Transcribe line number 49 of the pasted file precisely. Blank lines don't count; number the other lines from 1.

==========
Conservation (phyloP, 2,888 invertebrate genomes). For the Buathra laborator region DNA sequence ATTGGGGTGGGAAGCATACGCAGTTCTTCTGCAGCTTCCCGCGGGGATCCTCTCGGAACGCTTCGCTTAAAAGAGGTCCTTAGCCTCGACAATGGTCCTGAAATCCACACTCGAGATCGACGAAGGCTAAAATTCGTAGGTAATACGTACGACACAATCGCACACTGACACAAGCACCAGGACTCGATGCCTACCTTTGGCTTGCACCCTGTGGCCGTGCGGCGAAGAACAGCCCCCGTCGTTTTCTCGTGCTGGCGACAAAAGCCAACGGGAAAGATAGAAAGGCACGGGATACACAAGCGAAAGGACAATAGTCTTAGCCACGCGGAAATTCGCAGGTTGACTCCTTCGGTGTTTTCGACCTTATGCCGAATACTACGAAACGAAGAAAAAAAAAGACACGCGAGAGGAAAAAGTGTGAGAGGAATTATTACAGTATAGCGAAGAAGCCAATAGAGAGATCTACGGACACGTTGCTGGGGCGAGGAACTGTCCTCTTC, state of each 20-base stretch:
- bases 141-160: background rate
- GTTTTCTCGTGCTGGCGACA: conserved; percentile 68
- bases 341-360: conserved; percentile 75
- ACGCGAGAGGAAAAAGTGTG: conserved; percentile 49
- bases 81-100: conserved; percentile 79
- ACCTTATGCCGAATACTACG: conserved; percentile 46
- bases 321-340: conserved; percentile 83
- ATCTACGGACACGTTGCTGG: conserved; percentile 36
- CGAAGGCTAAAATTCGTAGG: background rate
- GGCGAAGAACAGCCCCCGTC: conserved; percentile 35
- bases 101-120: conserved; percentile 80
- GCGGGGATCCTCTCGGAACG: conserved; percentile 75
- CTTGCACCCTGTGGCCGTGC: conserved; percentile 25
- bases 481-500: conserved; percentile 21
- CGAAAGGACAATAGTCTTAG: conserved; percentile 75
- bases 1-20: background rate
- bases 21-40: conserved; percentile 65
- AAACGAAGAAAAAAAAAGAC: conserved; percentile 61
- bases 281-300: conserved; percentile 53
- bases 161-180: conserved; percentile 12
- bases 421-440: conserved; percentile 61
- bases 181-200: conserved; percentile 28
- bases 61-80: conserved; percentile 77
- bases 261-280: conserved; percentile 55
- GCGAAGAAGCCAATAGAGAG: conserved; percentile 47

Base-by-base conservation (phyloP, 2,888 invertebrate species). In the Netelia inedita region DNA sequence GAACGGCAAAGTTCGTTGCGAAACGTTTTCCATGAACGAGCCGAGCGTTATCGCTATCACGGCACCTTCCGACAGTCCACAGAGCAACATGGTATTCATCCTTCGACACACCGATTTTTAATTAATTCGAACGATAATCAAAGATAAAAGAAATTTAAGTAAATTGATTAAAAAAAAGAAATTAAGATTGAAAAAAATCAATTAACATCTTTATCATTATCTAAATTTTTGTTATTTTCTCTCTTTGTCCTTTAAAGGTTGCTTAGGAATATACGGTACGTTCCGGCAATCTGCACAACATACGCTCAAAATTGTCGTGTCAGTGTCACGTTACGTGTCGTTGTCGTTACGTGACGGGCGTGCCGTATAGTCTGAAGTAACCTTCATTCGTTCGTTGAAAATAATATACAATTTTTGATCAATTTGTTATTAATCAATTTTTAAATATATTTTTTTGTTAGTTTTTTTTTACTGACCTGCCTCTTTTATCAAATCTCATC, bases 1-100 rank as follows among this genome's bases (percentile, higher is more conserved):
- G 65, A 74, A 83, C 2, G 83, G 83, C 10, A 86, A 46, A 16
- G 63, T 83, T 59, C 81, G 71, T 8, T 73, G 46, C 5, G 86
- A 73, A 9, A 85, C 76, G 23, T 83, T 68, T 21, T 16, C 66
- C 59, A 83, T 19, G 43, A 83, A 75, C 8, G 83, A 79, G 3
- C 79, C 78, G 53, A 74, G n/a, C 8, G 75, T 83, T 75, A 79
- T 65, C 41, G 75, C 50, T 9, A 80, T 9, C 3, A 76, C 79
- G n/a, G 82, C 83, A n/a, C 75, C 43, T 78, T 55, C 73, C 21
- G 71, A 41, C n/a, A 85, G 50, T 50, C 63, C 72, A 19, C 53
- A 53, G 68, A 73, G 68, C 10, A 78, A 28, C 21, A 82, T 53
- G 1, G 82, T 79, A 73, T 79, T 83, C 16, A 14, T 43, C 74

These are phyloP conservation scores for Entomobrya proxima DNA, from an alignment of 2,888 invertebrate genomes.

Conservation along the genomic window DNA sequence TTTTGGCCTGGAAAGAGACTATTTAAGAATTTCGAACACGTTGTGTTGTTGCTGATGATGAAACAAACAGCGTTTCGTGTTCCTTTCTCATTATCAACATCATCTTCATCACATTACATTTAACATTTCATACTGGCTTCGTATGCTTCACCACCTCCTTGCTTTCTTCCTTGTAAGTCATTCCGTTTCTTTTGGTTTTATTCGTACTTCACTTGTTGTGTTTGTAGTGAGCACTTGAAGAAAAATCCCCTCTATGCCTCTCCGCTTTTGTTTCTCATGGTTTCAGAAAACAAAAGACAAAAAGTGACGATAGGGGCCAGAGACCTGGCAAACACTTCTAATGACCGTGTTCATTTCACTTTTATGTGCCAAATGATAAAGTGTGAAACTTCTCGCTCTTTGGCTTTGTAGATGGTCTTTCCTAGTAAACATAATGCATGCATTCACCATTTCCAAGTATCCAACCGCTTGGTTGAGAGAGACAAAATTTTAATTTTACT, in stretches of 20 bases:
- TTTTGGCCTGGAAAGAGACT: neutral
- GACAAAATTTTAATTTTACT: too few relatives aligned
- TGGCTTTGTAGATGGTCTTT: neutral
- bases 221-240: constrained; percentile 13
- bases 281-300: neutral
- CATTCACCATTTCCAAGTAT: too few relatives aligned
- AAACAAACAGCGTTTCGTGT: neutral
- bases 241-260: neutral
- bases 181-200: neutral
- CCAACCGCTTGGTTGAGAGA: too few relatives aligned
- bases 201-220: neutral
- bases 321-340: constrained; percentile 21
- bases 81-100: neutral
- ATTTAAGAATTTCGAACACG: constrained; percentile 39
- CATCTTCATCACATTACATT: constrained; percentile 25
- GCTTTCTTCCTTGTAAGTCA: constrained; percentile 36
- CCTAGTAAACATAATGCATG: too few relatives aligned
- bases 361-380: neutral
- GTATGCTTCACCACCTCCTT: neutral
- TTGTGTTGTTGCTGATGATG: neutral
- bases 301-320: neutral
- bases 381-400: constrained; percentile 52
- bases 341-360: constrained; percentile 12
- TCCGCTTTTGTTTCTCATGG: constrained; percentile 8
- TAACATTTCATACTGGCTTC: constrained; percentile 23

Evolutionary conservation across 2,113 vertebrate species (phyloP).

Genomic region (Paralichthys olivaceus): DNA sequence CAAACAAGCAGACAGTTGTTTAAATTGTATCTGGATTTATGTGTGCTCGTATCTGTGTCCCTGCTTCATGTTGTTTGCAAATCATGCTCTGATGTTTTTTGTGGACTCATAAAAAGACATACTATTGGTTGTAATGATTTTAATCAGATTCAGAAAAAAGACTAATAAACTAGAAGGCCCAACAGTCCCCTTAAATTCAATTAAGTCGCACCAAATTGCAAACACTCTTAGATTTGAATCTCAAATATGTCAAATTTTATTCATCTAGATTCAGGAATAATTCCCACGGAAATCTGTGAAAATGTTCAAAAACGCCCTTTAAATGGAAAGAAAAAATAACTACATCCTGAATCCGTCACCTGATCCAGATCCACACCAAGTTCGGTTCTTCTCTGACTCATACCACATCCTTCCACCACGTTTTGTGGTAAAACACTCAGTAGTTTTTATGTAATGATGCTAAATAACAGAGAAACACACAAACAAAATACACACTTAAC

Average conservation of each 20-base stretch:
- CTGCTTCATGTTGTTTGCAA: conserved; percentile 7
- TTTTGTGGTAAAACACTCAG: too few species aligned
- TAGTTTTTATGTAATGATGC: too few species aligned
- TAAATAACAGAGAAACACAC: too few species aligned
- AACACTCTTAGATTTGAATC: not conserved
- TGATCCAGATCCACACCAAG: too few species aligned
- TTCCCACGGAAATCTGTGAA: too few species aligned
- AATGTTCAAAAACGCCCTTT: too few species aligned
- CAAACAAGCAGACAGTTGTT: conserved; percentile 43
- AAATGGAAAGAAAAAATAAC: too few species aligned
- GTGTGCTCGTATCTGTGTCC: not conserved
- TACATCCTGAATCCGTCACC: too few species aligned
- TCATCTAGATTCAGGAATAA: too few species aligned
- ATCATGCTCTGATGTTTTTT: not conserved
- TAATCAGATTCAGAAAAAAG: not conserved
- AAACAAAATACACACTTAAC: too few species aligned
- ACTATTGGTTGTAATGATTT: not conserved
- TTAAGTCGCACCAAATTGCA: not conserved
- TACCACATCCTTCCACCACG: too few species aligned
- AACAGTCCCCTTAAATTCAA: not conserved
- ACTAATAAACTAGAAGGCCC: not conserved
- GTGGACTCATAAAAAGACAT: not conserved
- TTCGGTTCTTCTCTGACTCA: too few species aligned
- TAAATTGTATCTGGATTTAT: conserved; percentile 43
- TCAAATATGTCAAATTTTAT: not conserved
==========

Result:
- CCAACCGCTTGGTTGAGAGA: too few relatives aligned